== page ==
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Theory, method and British political life history


Rhodes, RAW, Theory, method and British political life history, Political Studies Review, 10, (2) pp. 161-176. ISSN 1478-9299 (2012) [Non Refereed Article]

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Copyright 2012 Wiley

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DOI: doi:10.1111/j.1478-9302.2011.00236.x


The British tradition of political life history has six conventions: 'tombstone' biography, separation of public and private lives, life without theory, objective evidence and facts, character and storytelling. I describe each in turn and review the main debates in the tradition before turning to the swingeing critique by 'the interpretive turn'. Postmodernism deconstructed grand narratives by pronouncing the death of the subject and the death of the author. I outline an interpretive approach that reclaims life history by focusing on the idea of 'situated agency': that is, on the webs of significance that people spin for themselves against the backcloth of their inherited beliefs and practices. I explore, with examples, the implications of this approach for writing life history, stressing the different uses for biography open to political scientists. I end with some brief thoughts on why the British tradition of political life history has proved resistant to change.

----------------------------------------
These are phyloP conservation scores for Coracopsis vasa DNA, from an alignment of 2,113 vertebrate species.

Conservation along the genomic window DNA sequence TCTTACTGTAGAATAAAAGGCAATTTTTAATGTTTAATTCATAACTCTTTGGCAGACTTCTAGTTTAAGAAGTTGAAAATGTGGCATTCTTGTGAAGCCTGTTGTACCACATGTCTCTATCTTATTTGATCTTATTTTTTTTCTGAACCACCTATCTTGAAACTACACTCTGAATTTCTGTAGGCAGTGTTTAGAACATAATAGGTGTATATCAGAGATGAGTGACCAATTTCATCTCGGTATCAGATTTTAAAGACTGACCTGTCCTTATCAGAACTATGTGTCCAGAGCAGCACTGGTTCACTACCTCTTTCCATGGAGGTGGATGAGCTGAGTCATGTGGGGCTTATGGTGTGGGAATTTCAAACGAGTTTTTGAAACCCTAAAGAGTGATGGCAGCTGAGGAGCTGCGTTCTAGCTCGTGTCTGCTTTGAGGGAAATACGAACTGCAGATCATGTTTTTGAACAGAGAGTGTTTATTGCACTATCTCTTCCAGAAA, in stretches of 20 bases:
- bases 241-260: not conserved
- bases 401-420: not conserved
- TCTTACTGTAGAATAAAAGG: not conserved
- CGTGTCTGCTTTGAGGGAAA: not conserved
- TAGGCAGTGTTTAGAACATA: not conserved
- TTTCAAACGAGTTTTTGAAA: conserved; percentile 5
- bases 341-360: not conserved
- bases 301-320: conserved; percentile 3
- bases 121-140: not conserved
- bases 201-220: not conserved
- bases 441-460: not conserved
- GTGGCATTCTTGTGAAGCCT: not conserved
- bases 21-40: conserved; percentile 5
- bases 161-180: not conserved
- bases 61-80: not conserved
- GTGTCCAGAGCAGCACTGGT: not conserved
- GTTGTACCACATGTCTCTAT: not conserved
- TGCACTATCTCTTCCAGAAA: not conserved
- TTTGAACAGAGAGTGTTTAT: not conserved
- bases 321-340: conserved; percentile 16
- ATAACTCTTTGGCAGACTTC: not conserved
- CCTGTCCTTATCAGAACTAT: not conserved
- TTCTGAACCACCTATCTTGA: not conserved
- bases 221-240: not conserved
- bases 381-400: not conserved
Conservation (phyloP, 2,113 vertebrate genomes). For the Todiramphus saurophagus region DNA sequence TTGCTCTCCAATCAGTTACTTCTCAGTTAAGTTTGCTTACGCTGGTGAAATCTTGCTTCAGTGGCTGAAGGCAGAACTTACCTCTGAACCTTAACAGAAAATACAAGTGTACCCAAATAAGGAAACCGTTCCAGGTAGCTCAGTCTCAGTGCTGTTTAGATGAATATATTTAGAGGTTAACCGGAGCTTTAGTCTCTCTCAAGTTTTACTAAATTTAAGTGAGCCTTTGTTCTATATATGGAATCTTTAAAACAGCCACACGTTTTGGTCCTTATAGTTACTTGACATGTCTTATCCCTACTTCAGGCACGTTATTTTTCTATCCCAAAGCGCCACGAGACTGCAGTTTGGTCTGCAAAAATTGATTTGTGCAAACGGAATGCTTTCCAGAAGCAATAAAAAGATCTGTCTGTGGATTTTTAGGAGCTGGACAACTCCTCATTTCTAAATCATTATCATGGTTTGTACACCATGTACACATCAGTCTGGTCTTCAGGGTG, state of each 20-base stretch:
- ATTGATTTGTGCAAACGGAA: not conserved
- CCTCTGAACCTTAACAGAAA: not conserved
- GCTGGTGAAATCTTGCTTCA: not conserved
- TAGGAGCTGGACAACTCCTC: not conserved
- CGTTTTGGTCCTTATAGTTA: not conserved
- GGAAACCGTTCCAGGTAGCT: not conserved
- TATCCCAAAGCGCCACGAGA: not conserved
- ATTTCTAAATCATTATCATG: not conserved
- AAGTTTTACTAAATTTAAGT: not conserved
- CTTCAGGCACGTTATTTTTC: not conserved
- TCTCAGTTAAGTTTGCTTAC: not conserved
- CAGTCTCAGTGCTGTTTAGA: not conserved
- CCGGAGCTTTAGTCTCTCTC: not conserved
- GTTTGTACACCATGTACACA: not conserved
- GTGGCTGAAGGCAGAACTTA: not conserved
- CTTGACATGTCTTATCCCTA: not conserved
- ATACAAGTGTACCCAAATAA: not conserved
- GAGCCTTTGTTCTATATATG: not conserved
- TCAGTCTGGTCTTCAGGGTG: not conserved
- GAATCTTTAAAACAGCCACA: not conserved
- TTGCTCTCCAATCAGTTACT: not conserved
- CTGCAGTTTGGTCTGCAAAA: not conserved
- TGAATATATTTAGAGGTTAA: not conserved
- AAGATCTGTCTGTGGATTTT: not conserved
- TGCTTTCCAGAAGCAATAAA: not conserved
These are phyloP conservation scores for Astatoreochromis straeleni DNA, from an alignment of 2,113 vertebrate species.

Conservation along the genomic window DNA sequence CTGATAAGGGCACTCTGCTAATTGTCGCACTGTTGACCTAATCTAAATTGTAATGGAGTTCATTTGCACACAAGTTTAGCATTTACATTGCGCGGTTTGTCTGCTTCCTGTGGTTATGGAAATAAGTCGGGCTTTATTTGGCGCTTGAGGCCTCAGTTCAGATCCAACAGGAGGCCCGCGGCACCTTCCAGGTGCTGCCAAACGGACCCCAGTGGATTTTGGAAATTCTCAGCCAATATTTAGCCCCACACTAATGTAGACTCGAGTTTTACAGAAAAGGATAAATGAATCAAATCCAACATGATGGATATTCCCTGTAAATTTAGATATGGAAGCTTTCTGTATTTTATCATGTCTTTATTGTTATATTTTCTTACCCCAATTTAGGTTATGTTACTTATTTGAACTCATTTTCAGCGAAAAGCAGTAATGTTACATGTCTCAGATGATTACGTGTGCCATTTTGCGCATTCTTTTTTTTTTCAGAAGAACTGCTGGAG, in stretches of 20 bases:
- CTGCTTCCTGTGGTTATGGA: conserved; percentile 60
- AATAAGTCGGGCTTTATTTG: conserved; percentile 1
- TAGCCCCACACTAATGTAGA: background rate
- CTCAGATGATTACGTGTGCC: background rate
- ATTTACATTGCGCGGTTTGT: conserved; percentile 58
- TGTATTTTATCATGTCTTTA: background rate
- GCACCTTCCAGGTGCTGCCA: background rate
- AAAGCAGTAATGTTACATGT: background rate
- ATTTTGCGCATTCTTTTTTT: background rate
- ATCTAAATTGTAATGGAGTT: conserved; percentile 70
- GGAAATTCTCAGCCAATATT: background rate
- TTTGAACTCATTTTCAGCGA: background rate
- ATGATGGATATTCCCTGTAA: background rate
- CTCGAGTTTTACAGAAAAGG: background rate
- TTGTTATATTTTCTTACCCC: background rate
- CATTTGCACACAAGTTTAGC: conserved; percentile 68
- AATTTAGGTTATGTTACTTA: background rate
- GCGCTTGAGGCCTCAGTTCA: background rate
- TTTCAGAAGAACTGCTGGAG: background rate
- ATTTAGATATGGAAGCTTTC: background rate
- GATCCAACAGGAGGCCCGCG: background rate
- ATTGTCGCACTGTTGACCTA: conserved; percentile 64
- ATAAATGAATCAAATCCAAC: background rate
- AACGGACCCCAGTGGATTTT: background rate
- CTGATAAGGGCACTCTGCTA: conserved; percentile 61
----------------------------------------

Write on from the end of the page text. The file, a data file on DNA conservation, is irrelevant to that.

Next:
Item Details

Item Type:Non Refereed Article
Keywords:political biography, British government, interpretive turn, situated agency, storytelling
Research Division:Human Society
Research Group:Political science
Research Field:Political theory and political philosophy
Objective Division:Culture and Society
Objective Group:Understanding past societies
Objective Field:Understanding Europe's past
UTAS Author:Rhodes, RAW (Professor Rod Rhodes)
ID Code:85197
Year Published:2012
Web of Science® Times Cited:11
Deposited By:Research Division
Deposited On:2013-06-18
Last Modified:2014-08-27

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